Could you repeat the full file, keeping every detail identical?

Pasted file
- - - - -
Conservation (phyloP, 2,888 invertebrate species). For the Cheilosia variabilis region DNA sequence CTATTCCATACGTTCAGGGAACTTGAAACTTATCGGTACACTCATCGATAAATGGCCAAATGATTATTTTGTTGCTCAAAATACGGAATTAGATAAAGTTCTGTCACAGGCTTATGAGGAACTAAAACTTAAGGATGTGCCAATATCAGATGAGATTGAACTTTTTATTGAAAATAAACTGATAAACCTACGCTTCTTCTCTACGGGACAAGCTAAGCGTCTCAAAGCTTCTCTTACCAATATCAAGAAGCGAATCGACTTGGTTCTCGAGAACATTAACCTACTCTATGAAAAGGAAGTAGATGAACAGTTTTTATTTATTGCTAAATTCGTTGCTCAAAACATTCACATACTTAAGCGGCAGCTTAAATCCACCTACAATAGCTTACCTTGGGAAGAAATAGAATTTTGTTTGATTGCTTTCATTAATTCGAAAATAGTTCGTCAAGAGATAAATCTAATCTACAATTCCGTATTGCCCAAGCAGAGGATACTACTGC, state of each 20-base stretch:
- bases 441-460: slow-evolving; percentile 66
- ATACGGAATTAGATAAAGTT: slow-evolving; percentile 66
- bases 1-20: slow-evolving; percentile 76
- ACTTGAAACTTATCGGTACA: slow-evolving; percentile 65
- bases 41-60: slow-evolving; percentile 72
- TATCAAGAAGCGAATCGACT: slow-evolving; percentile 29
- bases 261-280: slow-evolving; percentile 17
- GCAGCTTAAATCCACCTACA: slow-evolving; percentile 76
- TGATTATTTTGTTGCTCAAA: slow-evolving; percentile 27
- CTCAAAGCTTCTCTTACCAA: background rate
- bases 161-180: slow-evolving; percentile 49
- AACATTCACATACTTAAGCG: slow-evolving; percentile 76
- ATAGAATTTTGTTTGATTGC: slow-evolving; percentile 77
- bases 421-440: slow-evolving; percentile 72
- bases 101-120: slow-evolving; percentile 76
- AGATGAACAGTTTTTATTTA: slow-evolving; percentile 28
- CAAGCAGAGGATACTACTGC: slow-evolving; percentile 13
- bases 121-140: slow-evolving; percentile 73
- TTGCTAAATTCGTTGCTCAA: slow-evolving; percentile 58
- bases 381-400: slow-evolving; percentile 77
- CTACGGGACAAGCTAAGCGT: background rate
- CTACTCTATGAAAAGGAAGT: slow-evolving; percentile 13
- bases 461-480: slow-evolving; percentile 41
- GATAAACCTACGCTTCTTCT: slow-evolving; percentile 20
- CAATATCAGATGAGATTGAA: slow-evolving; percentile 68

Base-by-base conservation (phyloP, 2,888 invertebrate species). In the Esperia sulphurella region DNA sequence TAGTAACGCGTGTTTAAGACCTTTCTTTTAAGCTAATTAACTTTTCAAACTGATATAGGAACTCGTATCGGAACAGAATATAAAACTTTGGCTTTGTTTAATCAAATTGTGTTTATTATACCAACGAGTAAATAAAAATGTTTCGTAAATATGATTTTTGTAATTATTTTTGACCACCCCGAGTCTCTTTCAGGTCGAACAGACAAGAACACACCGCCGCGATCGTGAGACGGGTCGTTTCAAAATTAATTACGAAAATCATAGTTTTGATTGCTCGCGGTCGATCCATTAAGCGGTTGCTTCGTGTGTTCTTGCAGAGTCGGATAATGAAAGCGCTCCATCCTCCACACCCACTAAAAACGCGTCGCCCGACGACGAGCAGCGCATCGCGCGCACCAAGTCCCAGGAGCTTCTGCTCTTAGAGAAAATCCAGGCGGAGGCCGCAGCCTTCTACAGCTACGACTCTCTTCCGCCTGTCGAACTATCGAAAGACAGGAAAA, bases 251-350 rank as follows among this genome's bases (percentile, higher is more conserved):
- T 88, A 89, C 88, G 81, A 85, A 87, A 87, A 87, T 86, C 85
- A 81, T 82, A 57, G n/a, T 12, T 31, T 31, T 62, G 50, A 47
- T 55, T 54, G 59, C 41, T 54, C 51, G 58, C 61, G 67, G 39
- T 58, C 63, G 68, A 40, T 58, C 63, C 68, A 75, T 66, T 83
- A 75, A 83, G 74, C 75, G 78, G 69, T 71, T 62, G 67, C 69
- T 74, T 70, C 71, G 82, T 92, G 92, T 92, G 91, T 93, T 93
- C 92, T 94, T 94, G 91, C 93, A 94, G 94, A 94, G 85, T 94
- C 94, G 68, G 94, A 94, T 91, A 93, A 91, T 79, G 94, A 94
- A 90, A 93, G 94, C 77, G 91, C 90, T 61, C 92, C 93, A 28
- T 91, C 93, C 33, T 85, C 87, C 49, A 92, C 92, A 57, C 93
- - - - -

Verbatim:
Conservation (phyloP, 2,888 invertebrate species). For the Cheilosia variabilis region DNA sequence CTATTCCATACGTTCAGGGAACTTGAAACTTATCGGTACACTCATCGATAAATGGCCAAATGATTATTTTGTTGCTCAAAATACGGAATTAGATAAAGTTCTGTCACAGGCTTATGAGGAACTAAAACTTAAGGATGTGCCAATATCAGATGAGATTGAACTTTTTATTGAAAATAAACTGATAAACCTACGCTTCTTCTCTACGGGACAAGCTAAGCGTCTCAAAGCTTCTCTTACCAATATCAAGAAGCGAATCGACTTGGTTCTCGAGAACATTAACCTACTCTATGAAAAGGAAGTAGATGAACAGTTTTTATTTATTGCTAAATTCGTTGCTCAAAACATTCACATACTTAAGCGGCAGCTTAAATCCACCTACAATAGCTTACCTTGGGAAGAAATAGAATTTTGTTTGATTGCTTTCATTAATTCGAAAATAGTTCGTCAAGAGATAAATCTAATCTACAATTCCGTATTGCCCAAGCAGAGGATACTACTGC, state of each 20-base stretch:
- bases 441-460: slow-evolving; percentile 66
- ATACGGAATTAGATAAAGTT: slow-evolving; percentile 66
- bases 1-20: slow-evolving; percentile 76
- ACTTGAAACTTATCGGTACA: slow-evolving; percentile 65
- bases 41-60: slow-evolving; percentile 72
- TATCAAGAAGCGAATCGACT: slow-evolving; percentile 29
- bases 261-280: slow-evolving; percentile 17
- GCAGCTTAAATCCACCTACA: slow-evolving; percentile 76
- TGATTATTTTGTTGCTCAAA: slow-evolving; percentile 27
- CTCAAAGCTTCTCTTACCAA: background rate
- bases 161-180: slow-evolving; percentile 49
- AACATTCACATACTTAAGCG: slow-evolving; percentile 76
- ATAGAATTTTGTTTGATTGC: slow-evolving; percentile 77
- bases 421-440: slow-evolving; percentile 72
- bases 101-120: slow-evolving; percentile 76
- AGATGAACAGTTTTTATTTA: slow-evolving; percentile 28
- CAAGCAGAGGATACTACTGC: slow-evolving; percentile 13
- bases 121-140: slow-evolving; percentile 73
- TTGCTAAATTCGTTGCTCAA: slow-evolving; percentile 58
- bases 381-400: slow-evolving; percentile 77
- CTACGGGACAAGCTAAGCGT: background rate
- CTACTCTATGAAAAGGAAGT: slow-evolving; percentile 13
- bases 461-480: slow-evolving; percentile 41
- GATAAACCTACGCTTCTTCT: slow-evolving; percentile 20
- CAATATCAGATGAGATTGAA: slow-evolving; percentile 68

Base-by-base conservation (phyloP, 2,888 invertebrate species). In the Esperia sulphurella region DNA sequence TAGTAACGCGTGTTTAAGACCTTTCTTTTAAGCTAATTAACTTTTCAAACTGATATAGGAACTCGTATCGGAACAGAATATAAAACTTTGGCTTTGTTTAATCAAATTGTGTTTATTATACCAACGAGTAAATAAAAATGTTTCGTAAATATGATTTTTGTAATTATTTTTGACCACCCCGAGTCTCTTTCAGGTCGAACAGACAAGAACACACCGCCGCGATCGTGAGACGGGTCGTTTCAAAATTAATTACGAAAATCATAGTTTTGATTGCTCGCGGTCGATCCATTAAGCGGTTGCTTCGTGTGTTCTTGCAGAGTCGGATAATGAAAGCGCTCCATCCTCCACACCCACTAAAAACGCGTCGCCCGACGACGAGCAGCGCATCGCGCGCACCAAGTCCCAGGAGCTTCTGCTCTTAGAGAAAATCCAGGCGGAGGCCGCAGCCTTCTACAGCTACGACTCTCTTCCGCCTGTCGAACTATCGAAAGACAGGAAAA, bases 251-350 rank as follows among this genome's bases (percentile, higher is more conserved):
- T 88, A 89, C 88, G 81, A 85, A 87, A 87, A 87, T 86, C 85
- A 81, T 82, A 57, G n/a, T 12, T 31, T 31, T 62, G 50, A 47
- T 55, T 54, G 59, C 41, T 54, C 51, G 58, C 61, G 67, G 39
- T 58, C 63, G 68, A 40, T 58, C 63, C 68, A 75, T 66, T 83
- A 75, A 83, G 74, C 75, G 78, G 69, T 71, T 62, G 67, C 69
- T 74, T 70, C 71, G 82, T 92, G 92, T 92, G 91, T 93, T 93
- C 92, T 94, T 94, G 91, C 93, A 94, G 94, A 94, G 85, T 94
- C 94, G 68, G 94, A 94, T 91, A 93, A 91, T 79, G 94, A 94
- A 90, A 93, G 94, C 77, G 91, C 90, T 61, C 92, C 93, A 28
- T 91, C 93, C 33, T 85, C 87, C 49, A 92, C 92, A 57, C 93